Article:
Eventually it became my profession, and I was thrown into it. [For] my father, you know, eating habits were very, very important to him, and he loved cooking, and he loved to select ingredients carefully and so, indirectly, his education became eventually my profession.
What I love about Italian cooking is that it can always be defined by the quality of its product.
What dish did you learn to master early on?
Well, you know, it’s more of a craft and a skill than an actual dish … but my dad was in love with making gnocchi. As you can imagine an Italian family could be. So mastering gnocchi, for me, was very important, and eventually I did.
We were looking for the right balance of lightness yet firm, just enough that it holds any heat and temperature, and mastering that technique for me was very, very important. Eventually it became a staple in all of our restaurants today. But it started really at home.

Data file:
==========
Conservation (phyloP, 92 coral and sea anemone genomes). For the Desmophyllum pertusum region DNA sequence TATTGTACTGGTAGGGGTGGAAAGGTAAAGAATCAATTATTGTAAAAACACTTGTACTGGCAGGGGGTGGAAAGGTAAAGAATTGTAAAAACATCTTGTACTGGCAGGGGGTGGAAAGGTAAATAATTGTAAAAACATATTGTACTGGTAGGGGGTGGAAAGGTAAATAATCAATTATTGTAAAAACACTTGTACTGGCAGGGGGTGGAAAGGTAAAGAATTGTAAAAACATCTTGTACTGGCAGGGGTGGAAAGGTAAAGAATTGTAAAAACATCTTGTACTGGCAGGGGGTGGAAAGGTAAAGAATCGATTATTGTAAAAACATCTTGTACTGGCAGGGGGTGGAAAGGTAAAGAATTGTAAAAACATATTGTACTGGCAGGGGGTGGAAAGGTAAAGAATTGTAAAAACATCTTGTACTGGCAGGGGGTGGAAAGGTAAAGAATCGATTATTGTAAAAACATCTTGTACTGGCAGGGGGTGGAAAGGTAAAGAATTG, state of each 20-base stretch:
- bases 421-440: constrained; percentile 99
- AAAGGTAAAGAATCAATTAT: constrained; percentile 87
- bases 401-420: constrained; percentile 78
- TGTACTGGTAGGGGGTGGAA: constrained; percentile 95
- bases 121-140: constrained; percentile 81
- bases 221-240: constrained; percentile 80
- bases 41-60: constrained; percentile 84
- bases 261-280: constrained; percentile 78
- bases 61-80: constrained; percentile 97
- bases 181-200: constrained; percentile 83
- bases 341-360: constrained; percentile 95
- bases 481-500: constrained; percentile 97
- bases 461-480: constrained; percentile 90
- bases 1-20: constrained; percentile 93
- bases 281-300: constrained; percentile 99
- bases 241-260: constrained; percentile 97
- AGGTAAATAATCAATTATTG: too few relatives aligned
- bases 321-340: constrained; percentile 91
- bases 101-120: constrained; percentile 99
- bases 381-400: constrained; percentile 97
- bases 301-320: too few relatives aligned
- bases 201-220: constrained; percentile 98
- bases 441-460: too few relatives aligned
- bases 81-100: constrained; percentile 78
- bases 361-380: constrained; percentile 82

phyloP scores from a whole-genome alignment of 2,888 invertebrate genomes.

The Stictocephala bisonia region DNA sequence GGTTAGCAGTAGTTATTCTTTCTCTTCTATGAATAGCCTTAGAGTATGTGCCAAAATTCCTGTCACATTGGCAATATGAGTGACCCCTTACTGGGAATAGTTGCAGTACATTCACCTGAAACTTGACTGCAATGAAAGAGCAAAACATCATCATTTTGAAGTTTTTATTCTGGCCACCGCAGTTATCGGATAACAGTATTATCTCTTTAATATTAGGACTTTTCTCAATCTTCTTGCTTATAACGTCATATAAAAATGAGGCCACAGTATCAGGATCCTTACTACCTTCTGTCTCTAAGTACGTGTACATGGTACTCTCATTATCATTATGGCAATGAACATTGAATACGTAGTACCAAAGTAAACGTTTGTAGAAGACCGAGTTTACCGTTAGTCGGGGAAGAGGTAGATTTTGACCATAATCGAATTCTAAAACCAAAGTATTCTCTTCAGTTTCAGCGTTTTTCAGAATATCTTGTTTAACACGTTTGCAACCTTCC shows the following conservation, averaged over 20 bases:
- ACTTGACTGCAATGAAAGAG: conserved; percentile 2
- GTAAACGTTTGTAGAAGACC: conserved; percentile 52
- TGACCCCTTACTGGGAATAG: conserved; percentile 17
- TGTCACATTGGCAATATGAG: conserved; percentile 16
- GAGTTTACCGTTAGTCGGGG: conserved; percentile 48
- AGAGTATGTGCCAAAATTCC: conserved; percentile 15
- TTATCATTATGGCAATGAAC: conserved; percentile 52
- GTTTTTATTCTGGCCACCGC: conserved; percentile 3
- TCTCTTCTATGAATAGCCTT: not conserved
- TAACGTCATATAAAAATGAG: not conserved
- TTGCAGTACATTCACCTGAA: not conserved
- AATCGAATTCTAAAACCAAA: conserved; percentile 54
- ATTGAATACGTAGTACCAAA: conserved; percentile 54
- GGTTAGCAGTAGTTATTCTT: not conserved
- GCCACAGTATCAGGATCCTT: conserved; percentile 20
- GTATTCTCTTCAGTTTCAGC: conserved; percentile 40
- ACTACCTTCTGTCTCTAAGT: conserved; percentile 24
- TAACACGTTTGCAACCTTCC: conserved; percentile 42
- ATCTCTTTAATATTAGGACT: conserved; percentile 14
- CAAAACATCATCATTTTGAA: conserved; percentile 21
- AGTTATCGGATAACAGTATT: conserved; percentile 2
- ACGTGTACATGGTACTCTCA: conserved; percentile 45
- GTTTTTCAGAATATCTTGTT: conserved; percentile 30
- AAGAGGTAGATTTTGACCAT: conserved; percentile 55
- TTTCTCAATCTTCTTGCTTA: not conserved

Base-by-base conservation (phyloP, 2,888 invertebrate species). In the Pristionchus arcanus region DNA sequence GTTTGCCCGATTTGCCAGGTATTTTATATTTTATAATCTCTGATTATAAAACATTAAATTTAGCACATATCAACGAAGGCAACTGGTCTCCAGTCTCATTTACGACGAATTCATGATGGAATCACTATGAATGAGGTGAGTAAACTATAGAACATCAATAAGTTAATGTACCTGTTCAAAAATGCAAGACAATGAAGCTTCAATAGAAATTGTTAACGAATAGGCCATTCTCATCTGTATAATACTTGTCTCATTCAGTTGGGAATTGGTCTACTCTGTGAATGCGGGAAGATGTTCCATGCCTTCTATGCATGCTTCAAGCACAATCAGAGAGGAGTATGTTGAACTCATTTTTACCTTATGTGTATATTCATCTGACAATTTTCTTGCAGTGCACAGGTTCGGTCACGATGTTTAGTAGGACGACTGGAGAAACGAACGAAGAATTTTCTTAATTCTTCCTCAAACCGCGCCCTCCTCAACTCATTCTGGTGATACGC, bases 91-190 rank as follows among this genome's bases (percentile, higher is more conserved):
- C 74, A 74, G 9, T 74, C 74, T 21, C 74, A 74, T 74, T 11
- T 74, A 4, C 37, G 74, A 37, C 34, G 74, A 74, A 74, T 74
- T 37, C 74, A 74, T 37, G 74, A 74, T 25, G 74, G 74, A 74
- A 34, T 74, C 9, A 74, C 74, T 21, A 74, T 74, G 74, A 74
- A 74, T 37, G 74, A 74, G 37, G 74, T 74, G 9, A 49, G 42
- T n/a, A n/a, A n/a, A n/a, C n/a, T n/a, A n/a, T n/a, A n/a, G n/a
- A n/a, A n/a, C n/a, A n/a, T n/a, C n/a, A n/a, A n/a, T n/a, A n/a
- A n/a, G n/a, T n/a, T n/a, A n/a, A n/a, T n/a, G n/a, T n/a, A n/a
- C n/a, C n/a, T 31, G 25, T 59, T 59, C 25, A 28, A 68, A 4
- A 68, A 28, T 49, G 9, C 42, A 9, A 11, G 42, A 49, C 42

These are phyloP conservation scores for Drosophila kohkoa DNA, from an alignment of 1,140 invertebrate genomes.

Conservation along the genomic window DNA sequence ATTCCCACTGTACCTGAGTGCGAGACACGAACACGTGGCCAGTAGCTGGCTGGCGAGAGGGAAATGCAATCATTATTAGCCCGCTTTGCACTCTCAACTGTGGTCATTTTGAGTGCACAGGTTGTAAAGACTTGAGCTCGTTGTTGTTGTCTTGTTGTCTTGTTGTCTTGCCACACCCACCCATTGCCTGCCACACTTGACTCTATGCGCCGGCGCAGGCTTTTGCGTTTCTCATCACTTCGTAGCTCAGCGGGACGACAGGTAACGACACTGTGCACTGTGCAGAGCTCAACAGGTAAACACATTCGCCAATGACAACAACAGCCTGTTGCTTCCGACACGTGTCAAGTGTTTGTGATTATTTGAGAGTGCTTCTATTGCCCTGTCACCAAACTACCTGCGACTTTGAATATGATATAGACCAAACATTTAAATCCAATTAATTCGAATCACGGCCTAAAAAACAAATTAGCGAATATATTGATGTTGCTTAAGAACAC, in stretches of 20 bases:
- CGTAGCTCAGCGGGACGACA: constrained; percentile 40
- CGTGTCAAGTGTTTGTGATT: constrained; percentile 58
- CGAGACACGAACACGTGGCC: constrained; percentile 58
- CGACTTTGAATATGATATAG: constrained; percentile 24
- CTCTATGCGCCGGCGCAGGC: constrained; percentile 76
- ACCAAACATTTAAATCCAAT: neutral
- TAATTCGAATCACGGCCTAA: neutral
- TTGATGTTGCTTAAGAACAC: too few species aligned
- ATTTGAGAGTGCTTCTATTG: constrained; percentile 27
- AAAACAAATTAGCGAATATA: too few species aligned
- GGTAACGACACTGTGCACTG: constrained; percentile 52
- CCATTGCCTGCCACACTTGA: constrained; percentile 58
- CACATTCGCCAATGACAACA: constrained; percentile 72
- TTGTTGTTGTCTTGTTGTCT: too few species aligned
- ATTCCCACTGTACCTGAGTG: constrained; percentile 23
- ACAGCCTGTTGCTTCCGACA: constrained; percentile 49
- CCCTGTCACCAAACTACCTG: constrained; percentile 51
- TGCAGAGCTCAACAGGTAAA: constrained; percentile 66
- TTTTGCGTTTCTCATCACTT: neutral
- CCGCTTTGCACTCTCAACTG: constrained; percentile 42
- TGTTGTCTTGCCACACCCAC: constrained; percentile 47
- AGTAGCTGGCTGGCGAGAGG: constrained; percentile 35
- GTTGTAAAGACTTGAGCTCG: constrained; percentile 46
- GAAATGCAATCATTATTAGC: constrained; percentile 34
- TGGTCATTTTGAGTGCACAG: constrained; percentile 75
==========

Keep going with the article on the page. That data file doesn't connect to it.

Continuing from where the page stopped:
Do you have an early favorite travel memory that you shared with your father or family?
In my teens, we were driving up the Adriatic coast and taking basically a U-turn into the former Yugoslavia then. So, we are past Venice on the other side. And doing that by car, you really are doing a drive on the coastline of all the Adriatic Sea.
And stopping into small little grill restaurants by the water and having the most amazing grilled calamari — really, you can see the boat approaching the restaurant and dropping calamari almost alive. It was one of my most deep early memories of great food.
I remember having this in the very, very simple [places], you know, tables and chairs with very simple tabletops and so forth, and those are not meant to be real restaurants. They are places where you stop because you’re having a long drive, yet the food was absolutely amazing, and the very first taste of that, it’s what … I didn’t stop eating … . Certainly, the setting and the view helped a lot.
How do you define Italian cooking? Is it the pasta? What makes it distinct from any other style of cooking?